The much-restored cathedral choir, still in use as the parish church, is unaisled and dates to the 13th and 14th centuries. The aisled nave was erected from the early 15th century. The western tower, south porch and chapter house (which houses the cathedral museum) were added between 1450 and 1475. The cathedral was stripped of its rich furnishings after the mid-16th century Reformation and its iconoclasm. The nave and porch have been roofless since the early 17th century. They and the tower in the 21st century are in the care of Historic Environment Scotland. Below the ceiling vault of the tower ground floor are remnants of pre-Reformation murals showing biblical scenes (c. 1490), one of very few such survivals in Scotland. The clearest to survive is a representation of the Judgement of Solomon. This reflects the medieval use of this space as the Bishop’s Court.
Wikipedia.


Dunkeld Cathedral from the North-West
1900s
Publisher: G.W. Wilson & Co. (1852-1908)

The House of Agnes, Canterbury, England


Canterbury “The House of Agnes” (“Dickens”)
1918-1921 (1d postage)
Publishers: E. Crow & Son, Canterbury

Google Street View.

The history of the House of Agnes goes back in the days when it was a travellers inn as far back as the 13th Century, and is so named as it was the home of Agnes Wickfield in Charles Dickens’ story David Copperfield. Several passages in the book describe aspects of both the exterior and interior of our historic building.
House of Agnes

The inn was one of a number built just outside the Westgate built during the 16th century to exploit the trade generated by visitors to the city. Those who did not arrive before the nightly curfew would have stayed here overnight. It is a three storied jettied timber framed house with three gables to the street frontage. In the late 17th century the first floor bay windows with round-headed centres were added and in the 18th century two ground floor bay windows.
Canterbury History and Archaeological Society

Maison de la Reine Bérengère, Le Mans, France


LE MANS. — Maison de la Reine Bérengère, – Cour
House of Queen Bérengère, courtyard
Note on back dated July 1914 or 1919

Google Street View.

Wikipedia (French).

Berengaria of Navarre was queen of England as the wife of Richard I of England. She was the eldest daughter of Sancho VI of Navarre and Sancha of Castile. As is the case with many of the medieval English queens, relatively little is known of her life. Traditionally known as “the only English queen never to set foot in the country”, she may in fact have visited England after her husband’s death, but did not do so before, nor did she see much of Richard during her marriage, which was childless. She did (unusually for the wife of a crusader) accompany him on the start of the Third Crusade, but mostly lived in his French possessions, where she gave generously to the church, despite difficulties in collecting the pension she was due from Richard’s brother and successor John after she became a widow.
Wikipedia (English)

Bérengère (ca. 1165-1230) was Queen of the English as the wife of King Richard I of England. Musée de la reine Bérengère is a museum of Le Mans history located in three half-timbered merchant’s houses, ca. 1230. The museum is located on the old High Street that served to connect all the medieval city, both canonical and aristocratic houses. It is in the area known as la cité Plantagenêt. After being seized by William I of England, Le Mans fell into the hands of the Plantagenets in the mid-12th century. The houses were restored by Adolphe Singher (1836-1910) and acquired by the city in 1924.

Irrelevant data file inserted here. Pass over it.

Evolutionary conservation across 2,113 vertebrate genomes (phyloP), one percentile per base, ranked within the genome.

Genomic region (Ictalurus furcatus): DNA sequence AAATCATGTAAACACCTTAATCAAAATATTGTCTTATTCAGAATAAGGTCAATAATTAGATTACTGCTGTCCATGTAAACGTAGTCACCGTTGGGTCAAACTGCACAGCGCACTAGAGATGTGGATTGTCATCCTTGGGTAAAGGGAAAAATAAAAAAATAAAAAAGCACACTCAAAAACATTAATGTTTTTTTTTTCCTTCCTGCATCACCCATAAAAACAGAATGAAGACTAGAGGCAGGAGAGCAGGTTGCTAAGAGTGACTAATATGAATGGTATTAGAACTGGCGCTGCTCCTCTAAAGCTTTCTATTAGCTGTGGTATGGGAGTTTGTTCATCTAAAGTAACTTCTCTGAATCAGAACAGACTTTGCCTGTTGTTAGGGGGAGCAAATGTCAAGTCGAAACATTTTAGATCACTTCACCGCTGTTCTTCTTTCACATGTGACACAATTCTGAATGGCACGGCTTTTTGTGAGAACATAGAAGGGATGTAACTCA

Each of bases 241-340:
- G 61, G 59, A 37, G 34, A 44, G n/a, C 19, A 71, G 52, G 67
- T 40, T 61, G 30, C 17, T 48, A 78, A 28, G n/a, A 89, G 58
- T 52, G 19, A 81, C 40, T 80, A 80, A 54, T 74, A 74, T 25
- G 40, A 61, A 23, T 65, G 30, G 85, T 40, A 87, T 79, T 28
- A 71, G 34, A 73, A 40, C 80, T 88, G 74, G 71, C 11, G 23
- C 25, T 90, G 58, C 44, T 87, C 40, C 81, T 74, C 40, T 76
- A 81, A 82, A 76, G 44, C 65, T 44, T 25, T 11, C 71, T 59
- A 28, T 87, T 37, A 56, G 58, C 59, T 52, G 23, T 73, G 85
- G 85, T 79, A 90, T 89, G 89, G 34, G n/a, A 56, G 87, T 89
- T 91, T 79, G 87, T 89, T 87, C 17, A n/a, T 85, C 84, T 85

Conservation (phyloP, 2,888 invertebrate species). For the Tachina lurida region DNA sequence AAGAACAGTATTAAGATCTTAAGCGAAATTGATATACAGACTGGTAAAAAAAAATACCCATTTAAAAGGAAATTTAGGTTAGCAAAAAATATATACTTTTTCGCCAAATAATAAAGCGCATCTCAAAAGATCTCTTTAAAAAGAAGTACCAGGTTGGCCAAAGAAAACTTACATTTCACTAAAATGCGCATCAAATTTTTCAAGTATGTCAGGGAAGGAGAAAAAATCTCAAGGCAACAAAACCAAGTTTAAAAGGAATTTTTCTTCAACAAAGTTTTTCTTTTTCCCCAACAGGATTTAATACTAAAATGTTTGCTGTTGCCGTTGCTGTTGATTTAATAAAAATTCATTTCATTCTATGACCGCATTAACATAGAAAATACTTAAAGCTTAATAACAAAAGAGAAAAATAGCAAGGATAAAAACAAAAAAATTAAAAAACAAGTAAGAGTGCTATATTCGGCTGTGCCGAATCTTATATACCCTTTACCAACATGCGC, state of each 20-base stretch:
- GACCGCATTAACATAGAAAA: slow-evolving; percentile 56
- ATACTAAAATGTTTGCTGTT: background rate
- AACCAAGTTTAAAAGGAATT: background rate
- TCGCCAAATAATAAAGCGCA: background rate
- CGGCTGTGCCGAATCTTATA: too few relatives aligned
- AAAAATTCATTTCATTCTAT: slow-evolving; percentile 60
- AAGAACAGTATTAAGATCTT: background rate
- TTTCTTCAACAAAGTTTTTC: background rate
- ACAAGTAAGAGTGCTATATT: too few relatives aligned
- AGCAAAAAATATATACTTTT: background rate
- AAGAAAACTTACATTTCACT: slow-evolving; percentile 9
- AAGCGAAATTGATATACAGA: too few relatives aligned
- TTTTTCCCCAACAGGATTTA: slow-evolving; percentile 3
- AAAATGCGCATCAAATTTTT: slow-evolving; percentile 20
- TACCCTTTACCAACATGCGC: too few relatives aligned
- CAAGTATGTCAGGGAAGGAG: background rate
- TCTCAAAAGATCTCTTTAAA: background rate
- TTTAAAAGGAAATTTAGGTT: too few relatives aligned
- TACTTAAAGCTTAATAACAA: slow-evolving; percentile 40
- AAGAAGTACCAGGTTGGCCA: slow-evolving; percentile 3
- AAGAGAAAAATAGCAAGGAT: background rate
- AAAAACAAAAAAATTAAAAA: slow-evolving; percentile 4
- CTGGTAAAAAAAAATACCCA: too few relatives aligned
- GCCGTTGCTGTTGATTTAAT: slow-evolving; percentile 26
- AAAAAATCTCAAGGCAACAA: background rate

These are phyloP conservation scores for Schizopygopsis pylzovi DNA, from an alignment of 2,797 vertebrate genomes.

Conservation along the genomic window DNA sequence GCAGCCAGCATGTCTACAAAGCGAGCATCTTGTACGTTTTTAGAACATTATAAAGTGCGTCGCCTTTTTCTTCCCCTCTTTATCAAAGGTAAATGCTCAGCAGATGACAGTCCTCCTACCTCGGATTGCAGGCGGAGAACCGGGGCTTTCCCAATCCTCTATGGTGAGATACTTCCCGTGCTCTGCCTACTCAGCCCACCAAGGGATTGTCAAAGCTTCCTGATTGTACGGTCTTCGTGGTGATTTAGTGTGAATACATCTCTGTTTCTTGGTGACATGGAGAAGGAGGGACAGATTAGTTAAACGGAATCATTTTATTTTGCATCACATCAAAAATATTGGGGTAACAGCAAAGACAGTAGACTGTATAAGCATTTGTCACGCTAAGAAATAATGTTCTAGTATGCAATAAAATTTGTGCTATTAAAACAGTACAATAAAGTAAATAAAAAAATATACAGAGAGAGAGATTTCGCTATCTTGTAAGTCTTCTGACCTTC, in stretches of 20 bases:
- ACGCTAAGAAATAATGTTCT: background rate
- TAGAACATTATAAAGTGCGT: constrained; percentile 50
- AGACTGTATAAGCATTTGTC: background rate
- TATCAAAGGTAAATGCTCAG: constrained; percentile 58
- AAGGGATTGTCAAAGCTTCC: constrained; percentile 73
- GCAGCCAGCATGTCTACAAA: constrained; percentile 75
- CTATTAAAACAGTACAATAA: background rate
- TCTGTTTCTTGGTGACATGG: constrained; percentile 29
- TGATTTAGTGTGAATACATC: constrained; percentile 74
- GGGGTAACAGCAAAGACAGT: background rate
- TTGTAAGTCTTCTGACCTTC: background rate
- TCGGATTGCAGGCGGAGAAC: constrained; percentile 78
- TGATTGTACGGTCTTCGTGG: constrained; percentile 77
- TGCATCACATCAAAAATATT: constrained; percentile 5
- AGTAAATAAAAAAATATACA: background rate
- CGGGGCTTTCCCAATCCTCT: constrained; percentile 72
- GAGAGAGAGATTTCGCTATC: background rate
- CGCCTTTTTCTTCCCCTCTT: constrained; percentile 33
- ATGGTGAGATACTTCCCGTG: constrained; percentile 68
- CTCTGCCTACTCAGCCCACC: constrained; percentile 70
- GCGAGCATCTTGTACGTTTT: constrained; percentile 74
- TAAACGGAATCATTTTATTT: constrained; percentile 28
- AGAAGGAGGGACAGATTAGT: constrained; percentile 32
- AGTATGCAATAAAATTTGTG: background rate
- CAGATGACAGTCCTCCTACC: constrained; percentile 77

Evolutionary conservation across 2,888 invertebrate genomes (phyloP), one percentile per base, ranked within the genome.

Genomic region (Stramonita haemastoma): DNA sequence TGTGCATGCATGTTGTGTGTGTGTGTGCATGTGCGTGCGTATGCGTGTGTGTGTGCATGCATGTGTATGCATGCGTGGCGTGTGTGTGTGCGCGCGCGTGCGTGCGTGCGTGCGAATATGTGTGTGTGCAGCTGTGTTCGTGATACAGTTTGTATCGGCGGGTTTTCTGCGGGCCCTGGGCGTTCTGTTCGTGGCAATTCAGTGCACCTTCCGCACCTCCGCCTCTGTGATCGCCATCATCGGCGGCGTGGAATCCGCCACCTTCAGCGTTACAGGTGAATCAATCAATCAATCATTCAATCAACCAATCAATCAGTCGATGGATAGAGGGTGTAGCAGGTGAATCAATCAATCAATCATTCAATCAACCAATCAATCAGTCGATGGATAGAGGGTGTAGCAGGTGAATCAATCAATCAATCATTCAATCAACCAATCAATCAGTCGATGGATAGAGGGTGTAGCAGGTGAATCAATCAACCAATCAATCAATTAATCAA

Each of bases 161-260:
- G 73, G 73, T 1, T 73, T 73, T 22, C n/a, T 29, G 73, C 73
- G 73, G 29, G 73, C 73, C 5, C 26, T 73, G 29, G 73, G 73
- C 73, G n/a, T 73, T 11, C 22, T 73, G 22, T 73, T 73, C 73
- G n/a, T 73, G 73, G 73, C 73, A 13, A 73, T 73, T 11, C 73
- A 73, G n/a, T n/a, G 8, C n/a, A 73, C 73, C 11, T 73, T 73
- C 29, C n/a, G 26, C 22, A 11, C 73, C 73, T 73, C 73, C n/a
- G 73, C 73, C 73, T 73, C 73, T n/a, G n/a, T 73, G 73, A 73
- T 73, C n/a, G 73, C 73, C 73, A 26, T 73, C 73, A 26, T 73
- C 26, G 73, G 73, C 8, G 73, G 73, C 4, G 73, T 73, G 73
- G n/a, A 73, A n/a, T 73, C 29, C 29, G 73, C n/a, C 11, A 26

CurateND

Dunheved Cross, Launceston, England


Launceston, Dunheved Cross
c. 1910
Publisher: Francis Frith

Google Street View (current location)

Wayside crosses are one of several types of Christian cross erected during the medieval period, mostly from the 9th to 15th centuries AD. In addition to serving the function of reiterating and reinforcing the Christian faith amongst those who passed the cross and of reassuring the traveller, wayside crosses often fulfilled a role as waymarkers, especially in difficult and otherwise unmarked terrain. The crosses might be on regularly used routes linking ordinary settlements or on routes having a more specifically religious function, including those providing access to religious sites for parishioners and funeral processions, or marking long-distance routes frequented on pilgrimages. Over 350 wayside crosses are known nationally, concentrated in south west England throughout Cornwall and on Dartmoor where they form the commonest type of stone cross

The monument includes a wayside cross known as the Dunheved Cross and a protective margin around it, situated beside a minor road next to the main east-west route, the modern A30 road, on the southern outskirts of Launceston in east Cornwall. The Dunheved Cross is visible as an upright granite shaft and head set in a two stepped base. The cross is a composite structure of three medieval cross parts found in the vicinity, together with a modern lower shaft and lower base step. The upper basal step is a medieval cross base originally located at the Badash, or Dunheved, crossroads, 20m north of the monument’s present location. The upper shaft of the monument was discovered 400m to the south west at Badash Farm and is considered to have derived from the cross base when complete. The cross head was discovered in a field on Tresmarrow Farm, 1.3km to the WSW. The separate pieces were assembled, with the modern lower shaft and lower base, at the Badash cross-roads in 1902. The resulting cross was re-erected 20m further south to its present site when the Launceston by-pass, the A30 trunk road, was built in 1981.